When Thanksgiving and its customs are foreign to you
I love spending time and have dinner with friends, but Thanksgiving is not a holiday I grew up with. I did grew up with three days of Christmas so maybe that counts for Thanksgiving :-)
I wonder if there are any others here who don't connect with Thanksgiving and its spirit. And if this is the case, what do you do when everyone around you gets into the madness of Thanksgiving? Also Any tips where to hang out and not be dragged into this Thanksgiving celebration???
And this is not to diss those who are celebrating Thanksgiving, I fully respect this and you! I just want to do something else !
I get what you're saying... But I do enjoy celebrating holidays that are not mine. I didn't grow up with Christmas, but I love joining my friend's celebrations. Thanksgiving in my family isn't madness. Perhaps you can find a friend who has a nice simple "Thankful" Thanksgiving and enjoy that.
Or create your own tradition. Maybe its a day you try a new recipe. Or an internet free day. Or a day you watch movies you always meant to see, but never did. Or invite a bunch of other people who don't do Thanksgiving over and have them each bring a dish from their childhood.
It's not that hard to figure out how to spend a day.
am i crazy or is the american kennel club dog show live at madison square garden on t'giving? or maybe it's just broadcast on tv that day? maybe attending that event would be a good alternative; or attending the t'giving day parade which really has nothing to do w/t'giving and then volunteering at a soup kitchen which should be a relevant activity any day of the year? trinity lutheran church on the lower east side has a great ministry for this! trinitylowereastside.org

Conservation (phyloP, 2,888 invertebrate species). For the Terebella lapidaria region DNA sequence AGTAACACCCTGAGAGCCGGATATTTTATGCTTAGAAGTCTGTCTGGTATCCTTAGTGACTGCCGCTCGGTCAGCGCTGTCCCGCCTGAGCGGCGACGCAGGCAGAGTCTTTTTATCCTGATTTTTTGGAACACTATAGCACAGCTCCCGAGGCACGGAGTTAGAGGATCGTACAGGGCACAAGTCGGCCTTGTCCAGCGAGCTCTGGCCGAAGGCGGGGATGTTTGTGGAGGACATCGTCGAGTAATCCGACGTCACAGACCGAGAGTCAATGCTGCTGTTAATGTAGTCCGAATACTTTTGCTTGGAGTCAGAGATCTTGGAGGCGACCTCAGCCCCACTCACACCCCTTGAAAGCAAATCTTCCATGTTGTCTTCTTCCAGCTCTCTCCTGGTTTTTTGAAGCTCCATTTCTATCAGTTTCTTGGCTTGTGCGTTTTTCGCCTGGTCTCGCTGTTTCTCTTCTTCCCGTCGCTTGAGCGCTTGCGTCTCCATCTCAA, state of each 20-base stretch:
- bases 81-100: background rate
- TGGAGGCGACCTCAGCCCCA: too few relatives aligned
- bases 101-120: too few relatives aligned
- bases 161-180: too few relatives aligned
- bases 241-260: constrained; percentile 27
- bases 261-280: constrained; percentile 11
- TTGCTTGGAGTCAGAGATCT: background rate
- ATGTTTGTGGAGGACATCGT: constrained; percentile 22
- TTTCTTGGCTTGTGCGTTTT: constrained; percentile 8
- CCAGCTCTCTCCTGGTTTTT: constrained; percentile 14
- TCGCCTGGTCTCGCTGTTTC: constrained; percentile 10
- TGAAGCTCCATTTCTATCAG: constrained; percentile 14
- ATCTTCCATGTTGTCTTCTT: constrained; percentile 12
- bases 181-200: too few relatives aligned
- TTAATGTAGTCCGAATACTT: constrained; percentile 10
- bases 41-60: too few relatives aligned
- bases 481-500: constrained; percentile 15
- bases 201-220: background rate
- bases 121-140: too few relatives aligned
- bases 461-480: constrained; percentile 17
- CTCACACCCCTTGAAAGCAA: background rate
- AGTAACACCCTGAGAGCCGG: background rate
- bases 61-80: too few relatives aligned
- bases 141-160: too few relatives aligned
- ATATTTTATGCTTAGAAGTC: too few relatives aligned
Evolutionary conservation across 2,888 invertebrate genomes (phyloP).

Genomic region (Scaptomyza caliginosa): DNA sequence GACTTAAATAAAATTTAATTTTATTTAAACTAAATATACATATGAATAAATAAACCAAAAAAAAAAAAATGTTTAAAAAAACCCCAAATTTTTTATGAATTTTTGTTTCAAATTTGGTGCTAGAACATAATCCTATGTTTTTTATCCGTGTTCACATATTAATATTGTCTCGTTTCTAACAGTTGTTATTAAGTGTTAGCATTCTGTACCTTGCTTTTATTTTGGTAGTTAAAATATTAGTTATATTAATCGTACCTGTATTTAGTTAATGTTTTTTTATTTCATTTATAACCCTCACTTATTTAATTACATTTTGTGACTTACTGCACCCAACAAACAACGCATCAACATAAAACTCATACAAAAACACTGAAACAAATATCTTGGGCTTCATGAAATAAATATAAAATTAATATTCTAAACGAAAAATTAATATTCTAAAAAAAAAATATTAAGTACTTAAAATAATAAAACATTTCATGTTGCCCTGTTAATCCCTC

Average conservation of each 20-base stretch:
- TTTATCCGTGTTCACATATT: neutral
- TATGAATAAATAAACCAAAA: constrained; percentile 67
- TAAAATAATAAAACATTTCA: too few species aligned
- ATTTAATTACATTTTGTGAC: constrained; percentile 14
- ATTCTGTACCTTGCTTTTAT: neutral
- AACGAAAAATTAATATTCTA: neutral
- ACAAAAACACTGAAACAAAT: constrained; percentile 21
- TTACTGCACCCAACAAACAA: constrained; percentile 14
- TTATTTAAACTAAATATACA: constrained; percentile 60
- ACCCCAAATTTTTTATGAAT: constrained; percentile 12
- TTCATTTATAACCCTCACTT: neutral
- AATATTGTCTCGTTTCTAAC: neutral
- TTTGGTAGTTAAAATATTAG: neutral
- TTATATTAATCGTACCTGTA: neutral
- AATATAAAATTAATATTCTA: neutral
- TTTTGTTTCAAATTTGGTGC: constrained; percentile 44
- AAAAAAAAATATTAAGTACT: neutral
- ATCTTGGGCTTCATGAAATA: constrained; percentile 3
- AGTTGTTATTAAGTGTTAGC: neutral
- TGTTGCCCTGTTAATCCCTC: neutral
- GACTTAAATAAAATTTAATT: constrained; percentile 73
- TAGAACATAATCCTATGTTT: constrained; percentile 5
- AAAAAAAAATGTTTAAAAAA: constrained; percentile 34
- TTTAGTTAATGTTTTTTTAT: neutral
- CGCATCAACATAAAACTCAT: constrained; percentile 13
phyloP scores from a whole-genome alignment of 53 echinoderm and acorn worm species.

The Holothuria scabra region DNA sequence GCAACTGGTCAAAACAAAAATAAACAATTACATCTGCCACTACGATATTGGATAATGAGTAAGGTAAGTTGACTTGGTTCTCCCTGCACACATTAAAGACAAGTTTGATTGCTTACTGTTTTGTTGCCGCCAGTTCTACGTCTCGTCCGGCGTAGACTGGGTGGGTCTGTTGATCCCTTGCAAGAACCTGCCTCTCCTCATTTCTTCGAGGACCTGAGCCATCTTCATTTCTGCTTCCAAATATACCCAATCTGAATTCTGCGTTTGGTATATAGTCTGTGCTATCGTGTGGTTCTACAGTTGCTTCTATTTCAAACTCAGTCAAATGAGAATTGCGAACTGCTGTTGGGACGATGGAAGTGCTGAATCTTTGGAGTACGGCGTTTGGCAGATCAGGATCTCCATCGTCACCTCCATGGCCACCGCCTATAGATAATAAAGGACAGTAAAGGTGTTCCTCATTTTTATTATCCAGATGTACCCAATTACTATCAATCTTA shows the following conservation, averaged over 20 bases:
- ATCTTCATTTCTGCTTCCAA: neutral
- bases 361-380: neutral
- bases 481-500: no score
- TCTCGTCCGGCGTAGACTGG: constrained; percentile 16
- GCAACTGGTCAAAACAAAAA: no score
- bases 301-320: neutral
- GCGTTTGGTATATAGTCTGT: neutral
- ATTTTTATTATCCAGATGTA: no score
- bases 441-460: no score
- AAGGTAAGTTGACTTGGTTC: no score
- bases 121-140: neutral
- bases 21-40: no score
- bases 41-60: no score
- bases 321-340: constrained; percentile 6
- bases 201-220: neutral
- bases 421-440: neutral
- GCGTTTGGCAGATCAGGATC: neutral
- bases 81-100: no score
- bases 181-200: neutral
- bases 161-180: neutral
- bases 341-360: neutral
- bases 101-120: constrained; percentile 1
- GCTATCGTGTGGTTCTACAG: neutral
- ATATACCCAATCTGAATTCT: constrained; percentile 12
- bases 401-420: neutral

Hm-m, I am not Catholic, but my wife's family has a big celebration for St. Joseph's Day, with the alter, etc.. That has never bothered me. It has been fun, and I have enjoyed the family, and their celebration.
I feel that too many get hung up on others' celebrations. We have celebrated Hanukkah-mas for many years (decades, actually), and no one has been the worse for the wear. It just happens.
Celebrations can be great, whether one can relate directly, or not.
"Any tips where to hang out and not be dragged into this Thanksgiving celebration???"
Don't marry someone who is attached to this rather deep-seated American custom. Because your lack of attachment to it will not be given a great deal of deference by the in-laws. If you are lucky, it will be humored at best.
Put it this way, imagine the shoes were on the other foot and you were in a culture that did not celebrate Christmas much.
If you can find a Chinese restaurant that is open (more common on Christmas than Thanksgiving), hang out there.Thanksgiving is a rare holiday left where things really do shut down in the USA other than the restaurant and hospitality/travel-related trades. As such, it's a great day to go for a drive and see things (outside - obviously, more places are closed indoors) that are ordinarily mobbed. (I do this, btw, on Independence Day when I am not with friends or family.)
re: Karl S
It used to be that Thanksgiving was a day where things shut down, but not as much as they used to. Kmart chose to be open on Thanksgiving a few years ago and many others are open on Thanksgiving now as well. Even most of the Chinese restaurants are closed on Christmas Eve in the Twin Cities.
I identify with this OP. I am English so didn't grow up with this tradition either. In Britain turkey is for Christmas so it seems rather strange to eat it 4 weeks before Christmas. Although my first husband was American and we lived in London my MIL used to make T-giving but it still doesn't mean much if anything to me.
However, I do like the cross cultural aspect of this holiday and the spirit in which it's meant.
If you don't want to have the traditional meal with friends/family, then skip it. You can start your Christmas shopping at WalMart, KMart, etc.
If you don't want to deal with people , then just stay home. Go for it.